People with lower limb amputations could benefit greatly from a wheelchair – a device that funders are often reluctant to provide. HEINRICH GRIMSEHL shares the benefits that this assistive device offers
The patient cannot have a wheelchair and a prosthesis,” I hear the case manager say. They must pick one or the other. Well, I beg to differ. The patient needs both! Here’s why:
Getting a break
An amputee cannot spend 24 hours wearing their prosthesis. This is impossible. The stump needs time to rest and heal; and the skin needs time to breath and regenerate. Typically, after a long day an amputee would wash and retire their prosthesis. During these times a wheelchair is essential, otherwise the patient would be stranded. Crutches are not an option, because it will only increase the risk of falling on the stump and this is usually a train smash.
Uneven terrain or long distances
Generally, amputees can manage their activities of daily living just fine. They can get through an entire day wearing their limb. But, if they must negotiate uneven terrain or long distances all in one go, the stump becomes painful and bruised. I am referring to two kilometres or more. For long distances a wheelchair is essential.
Standing for hours
Sometimes patients must stand for hours on end. For example, while collecting their grant from the South African Social Security Agency or attempting to vote for their favourite party. A wheelchair is needed to take the strain off their prosthesis.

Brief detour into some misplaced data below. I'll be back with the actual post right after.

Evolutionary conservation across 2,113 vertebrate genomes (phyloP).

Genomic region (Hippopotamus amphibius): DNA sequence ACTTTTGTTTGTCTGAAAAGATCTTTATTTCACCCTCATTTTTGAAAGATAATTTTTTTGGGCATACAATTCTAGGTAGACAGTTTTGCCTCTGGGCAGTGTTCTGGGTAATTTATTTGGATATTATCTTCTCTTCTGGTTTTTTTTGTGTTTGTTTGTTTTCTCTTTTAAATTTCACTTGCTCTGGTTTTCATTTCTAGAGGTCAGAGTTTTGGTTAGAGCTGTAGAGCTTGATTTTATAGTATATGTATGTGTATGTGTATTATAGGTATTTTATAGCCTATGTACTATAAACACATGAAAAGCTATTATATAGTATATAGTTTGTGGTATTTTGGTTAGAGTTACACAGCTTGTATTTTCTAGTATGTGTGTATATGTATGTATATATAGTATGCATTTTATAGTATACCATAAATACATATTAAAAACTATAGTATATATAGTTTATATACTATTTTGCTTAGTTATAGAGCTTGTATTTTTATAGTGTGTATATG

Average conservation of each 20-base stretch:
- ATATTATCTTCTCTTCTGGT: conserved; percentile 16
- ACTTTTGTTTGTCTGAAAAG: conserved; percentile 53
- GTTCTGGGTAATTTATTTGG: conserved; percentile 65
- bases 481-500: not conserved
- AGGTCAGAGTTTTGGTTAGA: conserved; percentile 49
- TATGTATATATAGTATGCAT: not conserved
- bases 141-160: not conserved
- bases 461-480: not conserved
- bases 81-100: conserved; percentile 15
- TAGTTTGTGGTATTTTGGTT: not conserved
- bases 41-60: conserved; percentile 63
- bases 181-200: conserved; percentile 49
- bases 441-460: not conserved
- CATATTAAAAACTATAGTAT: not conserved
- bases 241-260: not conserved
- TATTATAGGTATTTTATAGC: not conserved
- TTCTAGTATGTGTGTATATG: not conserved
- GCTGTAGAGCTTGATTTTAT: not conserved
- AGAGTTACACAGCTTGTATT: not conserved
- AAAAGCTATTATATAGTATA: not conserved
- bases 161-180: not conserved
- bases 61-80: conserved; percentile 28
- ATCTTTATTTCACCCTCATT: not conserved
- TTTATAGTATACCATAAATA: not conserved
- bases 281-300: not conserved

Carrying heavy loads for example 25 litres of water. What is needed? You guessed correctly, a wheelchair!
A prosthesis is an essential tool for an amputee who has had more than one limb amputated. It helps them tremendously to move around and to stabilise themselves when, for example, moving an object from one place to another while using both hands.
A wheelchair also helps with balance; braces them from falling forwards or backward when negotiating inclines. Balance is essential when transferring from a wheelchair to a toilet a car or a bed. Not even to mention its value when reaching up high to remove an object from a shelf.
Then there are also cosmetic reasons. Most people like to look normal.
The above are but a few simple examples, there are many more. It should however clearly indicate why amputees need prostheses and wheelchairs!
Heinrich Grimsehl is a prosthetist in private practice and a member of the South African Orthotic and Prosthetic Association (SAOPA). email: email@example.com